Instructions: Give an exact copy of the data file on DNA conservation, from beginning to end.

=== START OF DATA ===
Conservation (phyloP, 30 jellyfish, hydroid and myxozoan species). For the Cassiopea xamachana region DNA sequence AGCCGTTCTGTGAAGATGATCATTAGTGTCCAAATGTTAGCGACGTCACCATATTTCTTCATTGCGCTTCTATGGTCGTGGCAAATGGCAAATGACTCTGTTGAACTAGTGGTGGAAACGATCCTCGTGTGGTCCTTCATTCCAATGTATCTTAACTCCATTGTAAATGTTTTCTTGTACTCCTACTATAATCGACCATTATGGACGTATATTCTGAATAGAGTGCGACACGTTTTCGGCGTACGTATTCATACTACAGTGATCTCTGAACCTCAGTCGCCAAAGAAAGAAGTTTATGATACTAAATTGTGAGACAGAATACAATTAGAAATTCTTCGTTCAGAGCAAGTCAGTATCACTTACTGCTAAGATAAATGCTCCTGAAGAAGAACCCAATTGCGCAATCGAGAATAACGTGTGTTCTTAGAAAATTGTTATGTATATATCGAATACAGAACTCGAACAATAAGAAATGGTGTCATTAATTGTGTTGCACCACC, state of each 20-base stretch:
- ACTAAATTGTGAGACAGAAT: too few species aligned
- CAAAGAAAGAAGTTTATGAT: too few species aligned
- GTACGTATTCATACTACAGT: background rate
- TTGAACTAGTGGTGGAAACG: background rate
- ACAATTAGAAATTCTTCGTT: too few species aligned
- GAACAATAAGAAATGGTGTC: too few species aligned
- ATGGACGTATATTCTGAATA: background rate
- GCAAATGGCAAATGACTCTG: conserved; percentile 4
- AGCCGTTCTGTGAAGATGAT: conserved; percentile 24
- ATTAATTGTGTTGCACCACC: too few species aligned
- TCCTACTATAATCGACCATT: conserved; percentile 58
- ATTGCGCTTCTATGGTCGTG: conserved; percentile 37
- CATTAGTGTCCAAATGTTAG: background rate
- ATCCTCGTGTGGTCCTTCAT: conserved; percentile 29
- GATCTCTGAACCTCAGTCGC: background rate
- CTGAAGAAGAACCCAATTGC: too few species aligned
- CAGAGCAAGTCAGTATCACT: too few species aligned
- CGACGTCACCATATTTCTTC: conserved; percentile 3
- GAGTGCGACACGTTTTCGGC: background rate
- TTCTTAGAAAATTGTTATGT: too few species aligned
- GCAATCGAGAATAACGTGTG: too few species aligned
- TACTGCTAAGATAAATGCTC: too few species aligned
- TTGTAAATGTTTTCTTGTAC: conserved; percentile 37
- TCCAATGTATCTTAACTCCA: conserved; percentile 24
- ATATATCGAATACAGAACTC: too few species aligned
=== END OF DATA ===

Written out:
Conservation (phyloP, 30 jellyfish, hydroid and myxozoan species). For the Cassiopea xamachana region DNA sequence AGCCGTTCTGTGAAGATGATCATTAGTGTCCAAATGTTAGCGACGTCACCATATTTCTTCATTGCGCTTCTATGGTCGTGGCAAATGGCAAATGACTCTGTTGAACTAGTGGTGGAAACGATCCTCGTGTGGTCCTTCATTCCAATGTATCTTAACTCCATTGTAAATGTTTTCTTGTACTCCTACTATAATCGACCATTATGGACGTATATTCTGAATAGAGTGCGACACGTTTTCGGCGTACGTATTCATACTACAGTGATCTCTGAACCTCAGTCGCCAAAGAAAGAAGTTTATGATACTAAATTGTGAGACAGAATACAATTAGAAATTCTTCGTTCAGAGCAAGTCAGTATCACTTACTGCTAAGATAAATGCTCCTGAAGAAGAACCCAATTGCGCAATCGAGAATAACGTGTGTTCTTAGAAAATTGTTATGTATATATCGAATACAGAACTCGAACAATAAGAAATGGTGTCATTAATTGTGTTGCACCACC, state of each 20-base stretch:
- ACTAAATTGTGAGACAGAAT: too few species aligned
- CAAAGAAAGAAGTTTATGAT: too few species aligned
- GTACGTATTCATACTACAGT: background rate
- TTGAACTAGTGGTGGAAACG: background rate
- ACAATTAGAAATTCTTCGTT: too few species aligned
- GAACAATAAGAAATGGTGTC: too few species aligned
- ATGGACGTATATTCTGAATA: background rate
- GCAAATGGCAAATGACTCTG: conserved; percentile 4
- AGCCGTTCTGTGAAGATGAT: conserved; percentile 24
- ATTAATTGTGTTGCACCACC: too few species aligned
- TCCTACTATAATCGACCATT: conserved; percentile 58
- ATTGCGCTTCTATGGTCGTG: conserved; percentile 37
- CATTAGTGTCCAAATGTTAG: background rate
- ATCCTCGTGTGGTCCTTCAT: conserved; percentile 29
- GATCTCTGAACCTCAGTCGC: background rate
- CTGAAGAAGAACCCAATTGC: too few species aligned
- CAGAGCAAGTCAGTATCACT: too few species aligned
- CGACGTCACCATATTTCTTC: conserved; percentile 3
- GAGTGCGACACGTTTTCGGC: background rate
- TTCTTAGAAAATTGTTATGT: too few species aligned
- GCAATCGAGAATAACGTGTG: too few species aligned
- TACTGCTAAGATAAATGCTC: too few species aligned
- TTGTAAATGTTTTCTTGTAC: conserved; percentile 37
- TCCAATGTATCTTAACTCCA: conserved; percentile 24
- ATATATCGAATACAGAACTC: too few species aligned